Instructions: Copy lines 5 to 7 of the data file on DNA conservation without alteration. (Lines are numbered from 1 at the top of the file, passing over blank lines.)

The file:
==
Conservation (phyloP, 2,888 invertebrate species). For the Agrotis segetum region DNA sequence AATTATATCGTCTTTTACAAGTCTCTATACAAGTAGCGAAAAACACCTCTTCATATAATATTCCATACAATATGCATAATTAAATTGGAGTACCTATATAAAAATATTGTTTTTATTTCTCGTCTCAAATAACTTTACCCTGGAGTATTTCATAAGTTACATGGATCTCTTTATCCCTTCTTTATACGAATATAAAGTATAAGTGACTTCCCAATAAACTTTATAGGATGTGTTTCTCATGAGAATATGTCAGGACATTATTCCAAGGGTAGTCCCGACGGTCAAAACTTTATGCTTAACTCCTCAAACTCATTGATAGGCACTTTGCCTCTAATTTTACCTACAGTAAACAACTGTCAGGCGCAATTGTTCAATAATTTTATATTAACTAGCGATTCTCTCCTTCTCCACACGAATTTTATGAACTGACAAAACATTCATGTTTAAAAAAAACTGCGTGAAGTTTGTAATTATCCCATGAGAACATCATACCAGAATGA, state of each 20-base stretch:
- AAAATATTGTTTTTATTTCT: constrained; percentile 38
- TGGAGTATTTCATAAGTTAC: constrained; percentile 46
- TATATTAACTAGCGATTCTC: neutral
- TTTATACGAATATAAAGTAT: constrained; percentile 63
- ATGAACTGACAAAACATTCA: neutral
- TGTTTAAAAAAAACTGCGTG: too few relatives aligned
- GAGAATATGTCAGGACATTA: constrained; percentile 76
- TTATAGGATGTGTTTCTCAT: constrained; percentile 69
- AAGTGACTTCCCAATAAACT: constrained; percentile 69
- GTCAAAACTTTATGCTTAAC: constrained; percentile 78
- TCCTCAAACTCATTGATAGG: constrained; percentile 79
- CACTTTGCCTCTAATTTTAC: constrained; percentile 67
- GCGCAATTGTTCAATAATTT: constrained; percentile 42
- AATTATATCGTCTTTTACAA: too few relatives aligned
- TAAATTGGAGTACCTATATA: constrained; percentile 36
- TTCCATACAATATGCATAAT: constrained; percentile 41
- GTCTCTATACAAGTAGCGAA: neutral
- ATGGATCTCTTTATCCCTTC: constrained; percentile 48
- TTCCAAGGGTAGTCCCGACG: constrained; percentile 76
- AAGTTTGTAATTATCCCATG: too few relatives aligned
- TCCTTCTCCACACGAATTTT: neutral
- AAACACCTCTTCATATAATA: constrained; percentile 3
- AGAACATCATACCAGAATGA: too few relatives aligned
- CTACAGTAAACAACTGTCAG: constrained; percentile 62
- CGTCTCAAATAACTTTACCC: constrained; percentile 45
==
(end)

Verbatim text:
- TTTATACGAATATAAAGTAT: constrained; percentile 63
- ATGAACTGACAAAACATTCA: neutral
- TGTTTAAAAAAAACTGCGTG: too few relatives aligned